Coming down the track is easy, happens all the time to bowlers. But when done brazenly to wage an assault in that stage of an ODI were conservation of wickets is the key aspect, it signals something completely different.
Confidence- yes. But isn’t it about intent? Who come to your mind when you are reminded of the image of an opening pair springing down the track inside the first 15 overs?
We all have our answers. But none can suffice without some context.
Till the late 90s, opening the batting in limited-overs cricket meant seeing off the new ball with the utmost care and keeping the wickets intact to go hell for leather in the final 10 overs. Even a score of 50 was considered a par score in the first 15 overs with the field restrictions applied. However, that was soon to change as Sri Lanka brought in a new brand of attacking cricket which focused on scoring as many runs as possible while the field restrictions were applied and it was pioneered by their opening pair of Sananth Jayasuriya and Romesh Kaluwitharana.
Sanath Jayasuriya had entered the Sri Lankan team as a left-arm orthodox spinner but his ability to smash the ball earned him a promotion to the top of the order. This move would turn out to be one of the big turning points in the history of Sri Lankan cricket as Jayasuriya ended up becoming one of the most fearsome opening batsmen in world cricket.
Romesh Kaluwitharana too was batting in the middle order where a wicketkeeper usually bats. However, his quick bat-speed and ability to hit the ball a long way made skipper Arjuna Ranatunga promote him as Jayasuriya’s opening partner. This happened just two-three months before the 1996 World Cup, but it turned out to be one of Ranatunga’s finest masterstrokes as a captain.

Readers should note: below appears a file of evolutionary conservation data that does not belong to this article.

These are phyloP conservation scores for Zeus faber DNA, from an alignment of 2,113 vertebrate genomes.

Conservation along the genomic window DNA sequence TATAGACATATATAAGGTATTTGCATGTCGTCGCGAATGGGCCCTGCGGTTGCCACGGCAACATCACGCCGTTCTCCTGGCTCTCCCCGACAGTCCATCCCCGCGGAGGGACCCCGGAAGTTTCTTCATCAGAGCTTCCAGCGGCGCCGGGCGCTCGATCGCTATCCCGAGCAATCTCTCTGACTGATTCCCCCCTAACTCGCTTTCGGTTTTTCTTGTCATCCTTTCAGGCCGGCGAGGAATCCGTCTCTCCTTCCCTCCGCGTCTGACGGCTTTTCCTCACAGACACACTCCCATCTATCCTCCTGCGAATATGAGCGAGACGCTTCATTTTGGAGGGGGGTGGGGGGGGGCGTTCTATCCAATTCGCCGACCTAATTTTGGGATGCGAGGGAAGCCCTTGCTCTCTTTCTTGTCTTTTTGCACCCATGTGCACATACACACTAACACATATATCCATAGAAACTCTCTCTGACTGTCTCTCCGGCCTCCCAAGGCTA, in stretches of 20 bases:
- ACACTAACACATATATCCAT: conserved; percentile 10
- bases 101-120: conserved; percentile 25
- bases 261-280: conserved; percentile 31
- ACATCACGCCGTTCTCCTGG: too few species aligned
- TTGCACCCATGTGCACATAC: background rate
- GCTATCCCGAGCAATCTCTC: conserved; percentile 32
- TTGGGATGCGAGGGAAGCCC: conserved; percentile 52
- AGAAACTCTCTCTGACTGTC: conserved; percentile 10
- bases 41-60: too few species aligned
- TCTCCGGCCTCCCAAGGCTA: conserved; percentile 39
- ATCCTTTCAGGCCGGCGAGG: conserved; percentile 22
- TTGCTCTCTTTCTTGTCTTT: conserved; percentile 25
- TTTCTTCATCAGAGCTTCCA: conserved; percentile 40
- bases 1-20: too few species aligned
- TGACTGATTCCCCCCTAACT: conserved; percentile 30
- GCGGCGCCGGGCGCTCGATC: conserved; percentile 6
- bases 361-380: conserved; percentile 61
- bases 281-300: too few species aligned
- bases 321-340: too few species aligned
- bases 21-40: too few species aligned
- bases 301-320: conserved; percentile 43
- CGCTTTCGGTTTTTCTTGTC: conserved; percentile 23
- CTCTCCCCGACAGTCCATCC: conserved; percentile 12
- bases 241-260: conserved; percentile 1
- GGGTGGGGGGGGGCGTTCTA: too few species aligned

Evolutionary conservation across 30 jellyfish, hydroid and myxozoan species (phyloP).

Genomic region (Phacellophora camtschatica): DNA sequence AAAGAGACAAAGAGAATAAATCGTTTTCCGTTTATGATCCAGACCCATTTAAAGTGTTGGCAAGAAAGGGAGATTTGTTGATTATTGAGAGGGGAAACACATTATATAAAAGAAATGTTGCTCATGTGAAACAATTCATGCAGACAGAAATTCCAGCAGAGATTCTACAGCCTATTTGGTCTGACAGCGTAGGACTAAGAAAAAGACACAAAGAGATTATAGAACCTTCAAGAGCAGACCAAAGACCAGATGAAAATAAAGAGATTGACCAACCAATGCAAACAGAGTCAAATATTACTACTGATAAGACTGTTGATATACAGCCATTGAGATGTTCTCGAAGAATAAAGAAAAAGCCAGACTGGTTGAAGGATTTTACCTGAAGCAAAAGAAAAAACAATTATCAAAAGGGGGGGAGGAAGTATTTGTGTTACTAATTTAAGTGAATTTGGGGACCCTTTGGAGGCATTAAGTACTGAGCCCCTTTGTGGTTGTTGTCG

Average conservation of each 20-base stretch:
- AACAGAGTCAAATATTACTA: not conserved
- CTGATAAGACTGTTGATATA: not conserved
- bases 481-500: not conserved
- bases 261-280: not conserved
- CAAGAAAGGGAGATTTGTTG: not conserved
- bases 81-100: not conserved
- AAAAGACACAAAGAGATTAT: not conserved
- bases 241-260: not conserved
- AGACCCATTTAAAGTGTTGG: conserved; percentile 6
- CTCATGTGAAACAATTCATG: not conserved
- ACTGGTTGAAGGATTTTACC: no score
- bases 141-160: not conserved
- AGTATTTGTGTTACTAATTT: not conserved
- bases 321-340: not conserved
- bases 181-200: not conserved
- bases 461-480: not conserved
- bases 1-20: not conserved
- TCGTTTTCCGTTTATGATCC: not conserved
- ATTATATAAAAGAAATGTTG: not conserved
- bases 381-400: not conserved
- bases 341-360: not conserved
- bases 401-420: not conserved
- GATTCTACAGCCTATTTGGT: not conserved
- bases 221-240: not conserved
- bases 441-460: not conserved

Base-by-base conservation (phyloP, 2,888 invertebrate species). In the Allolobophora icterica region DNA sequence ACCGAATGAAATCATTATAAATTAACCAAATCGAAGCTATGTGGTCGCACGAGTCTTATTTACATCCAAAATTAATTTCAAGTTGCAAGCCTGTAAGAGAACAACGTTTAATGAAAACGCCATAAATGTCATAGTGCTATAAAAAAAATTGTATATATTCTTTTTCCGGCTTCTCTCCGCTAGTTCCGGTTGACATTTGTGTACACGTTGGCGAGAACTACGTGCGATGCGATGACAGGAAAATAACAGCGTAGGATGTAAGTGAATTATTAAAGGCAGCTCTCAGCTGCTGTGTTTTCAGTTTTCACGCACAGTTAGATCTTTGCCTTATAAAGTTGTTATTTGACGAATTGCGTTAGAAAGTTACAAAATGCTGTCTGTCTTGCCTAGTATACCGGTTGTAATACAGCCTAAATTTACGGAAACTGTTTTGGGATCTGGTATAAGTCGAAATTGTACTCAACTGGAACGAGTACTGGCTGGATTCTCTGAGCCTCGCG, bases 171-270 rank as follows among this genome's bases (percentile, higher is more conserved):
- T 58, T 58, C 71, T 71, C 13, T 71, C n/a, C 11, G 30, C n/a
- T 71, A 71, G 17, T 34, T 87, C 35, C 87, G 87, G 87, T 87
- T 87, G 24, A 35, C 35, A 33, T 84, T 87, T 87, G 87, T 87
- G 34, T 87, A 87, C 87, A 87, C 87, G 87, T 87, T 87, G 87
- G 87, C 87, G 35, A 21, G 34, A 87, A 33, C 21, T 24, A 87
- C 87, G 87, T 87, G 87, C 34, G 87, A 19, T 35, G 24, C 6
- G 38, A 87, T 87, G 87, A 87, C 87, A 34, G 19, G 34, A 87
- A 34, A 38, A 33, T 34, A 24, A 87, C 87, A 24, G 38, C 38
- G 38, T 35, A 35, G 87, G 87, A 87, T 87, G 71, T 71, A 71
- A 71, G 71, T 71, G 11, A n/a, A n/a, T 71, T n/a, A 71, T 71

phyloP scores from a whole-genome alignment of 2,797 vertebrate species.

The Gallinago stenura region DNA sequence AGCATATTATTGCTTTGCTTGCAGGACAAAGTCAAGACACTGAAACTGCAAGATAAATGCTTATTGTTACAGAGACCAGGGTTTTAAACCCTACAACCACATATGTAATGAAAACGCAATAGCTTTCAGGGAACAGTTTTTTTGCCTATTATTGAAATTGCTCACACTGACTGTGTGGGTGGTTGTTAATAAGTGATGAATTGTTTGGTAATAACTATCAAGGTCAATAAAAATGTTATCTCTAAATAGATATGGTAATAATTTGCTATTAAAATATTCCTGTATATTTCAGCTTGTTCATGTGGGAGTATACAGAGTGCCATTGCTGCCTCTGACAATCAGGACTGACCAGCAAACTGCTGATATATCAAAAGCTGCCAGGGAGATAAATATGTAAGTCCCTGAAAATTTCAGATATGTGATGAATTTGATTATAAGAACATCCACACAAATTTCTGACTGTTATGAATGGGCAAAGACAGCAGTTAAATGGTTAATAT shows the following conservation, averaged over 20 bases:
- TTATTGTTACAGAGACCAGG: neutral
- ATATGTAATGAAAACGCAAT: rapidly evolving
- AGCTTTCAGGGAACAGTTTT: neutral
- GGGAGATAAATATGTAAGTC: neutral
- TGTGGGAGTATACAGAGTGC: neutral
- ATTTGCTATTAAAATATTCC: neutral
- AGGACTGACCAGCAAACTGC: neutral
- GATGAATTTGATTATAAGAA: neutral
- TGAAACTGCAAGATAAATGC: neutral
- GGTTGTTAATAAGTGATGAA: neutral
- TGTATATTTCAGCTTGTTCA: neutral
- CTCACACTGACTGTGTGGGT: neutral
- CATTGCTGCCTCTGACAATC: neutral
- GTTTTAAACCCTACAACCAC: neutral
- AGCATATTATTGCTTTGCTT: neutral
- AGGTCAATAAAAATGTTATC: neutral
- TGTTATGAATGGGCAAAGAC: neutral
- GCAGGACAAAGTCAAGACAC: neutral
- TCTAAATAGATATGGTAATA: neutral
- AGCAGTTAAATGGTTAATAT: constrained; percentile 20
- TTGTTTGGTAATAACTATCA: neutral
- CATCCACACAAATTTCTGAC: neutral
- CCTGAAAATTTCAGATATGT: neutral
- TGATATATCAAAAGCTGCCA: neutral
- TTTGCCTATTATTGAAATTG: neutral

Kaluwitharana obliged with a fine performance in the 1996 Benson and Hedges World Series. He made scores of 77, 74, and 50 in the World series which helped Sri Lanka win all the three games. While Jayasuriya was struggling in the World Series, Kaluwitharana ensured that Sri Lanka still got decent starts and took full advantage of the field restrictions. This gave Ranatunga an assurance that the duo complemented each other and that the same opening pair can be used in the World Cup that was to follow.
Both Jayasuriya and Kaluwitharana had the license to go after the bowling attack in the first 15 overs and in case there was a failure from the opening partnership, Sri Lanka always had the experienced stalwarts like Ranatunga and Arvinda de Silva to follow who would consolidate their innings. This formula worked wonders for Sri Lanka as they managed scores of 117 against India and 123 against Kenya in the powerplay.
In high-pressure games like the quarterfinal against England and the semifinal against India, they scored 121 and 86 respectively in the powerplay, giving them a great headstart in setting totals and chasing totals. Ranatunga and De Silva stepped up in the final as Sri Lanka shocked everyone and won the World Cup. While Kaluwitharana had a poor World Cup scoring just 73 runs from 6 innings, it was his partner Jayasuriya who made up for it scoring 221 runs at a fantastic strike rate of 131.54.
The duo of Jayasuriya and Kaluwitharana together scored 3230 runs in 105 innings which included 6-century stands. Kaluwitharana changed the definition of a wicketkeeper-batsman in ODI cricket as he highlighted the importance of how a swashbuckling batsman can take advantage of the field restrictions. He played 189 ODIs and scored 3711 runs at an average of just 22 with 2 centuries. Although his numbers aren’t that impressive, they do not do justice to the kind of impact he had on Sri Lankan cricket as a whole.
Jayasuriya managed to become one of the greats of the Sri Lankan game, scoring 13,430 runs in 445 ODIs and showed the world what exactly a pinch hitter was capable of.
After them, there were many other opening partnerships in World cricket that went on to create even bigger records. But one thing that will always remain unchanged is that the duo of Jayasuriya and Kaluwitharana sent shivers down the spine of many bowling attacks in the world and changed the way cricket was played.
We may surely see more productive and statistically hefty ODI commanders from top of the order in the days ahead. But there won’t ever be a pair that thrilled quite like Jayasuriya and Kaluwitharana.
Perhaps that’s the greatest unsung contribution of Sri Lankan cricket to the world stage- isn’t it?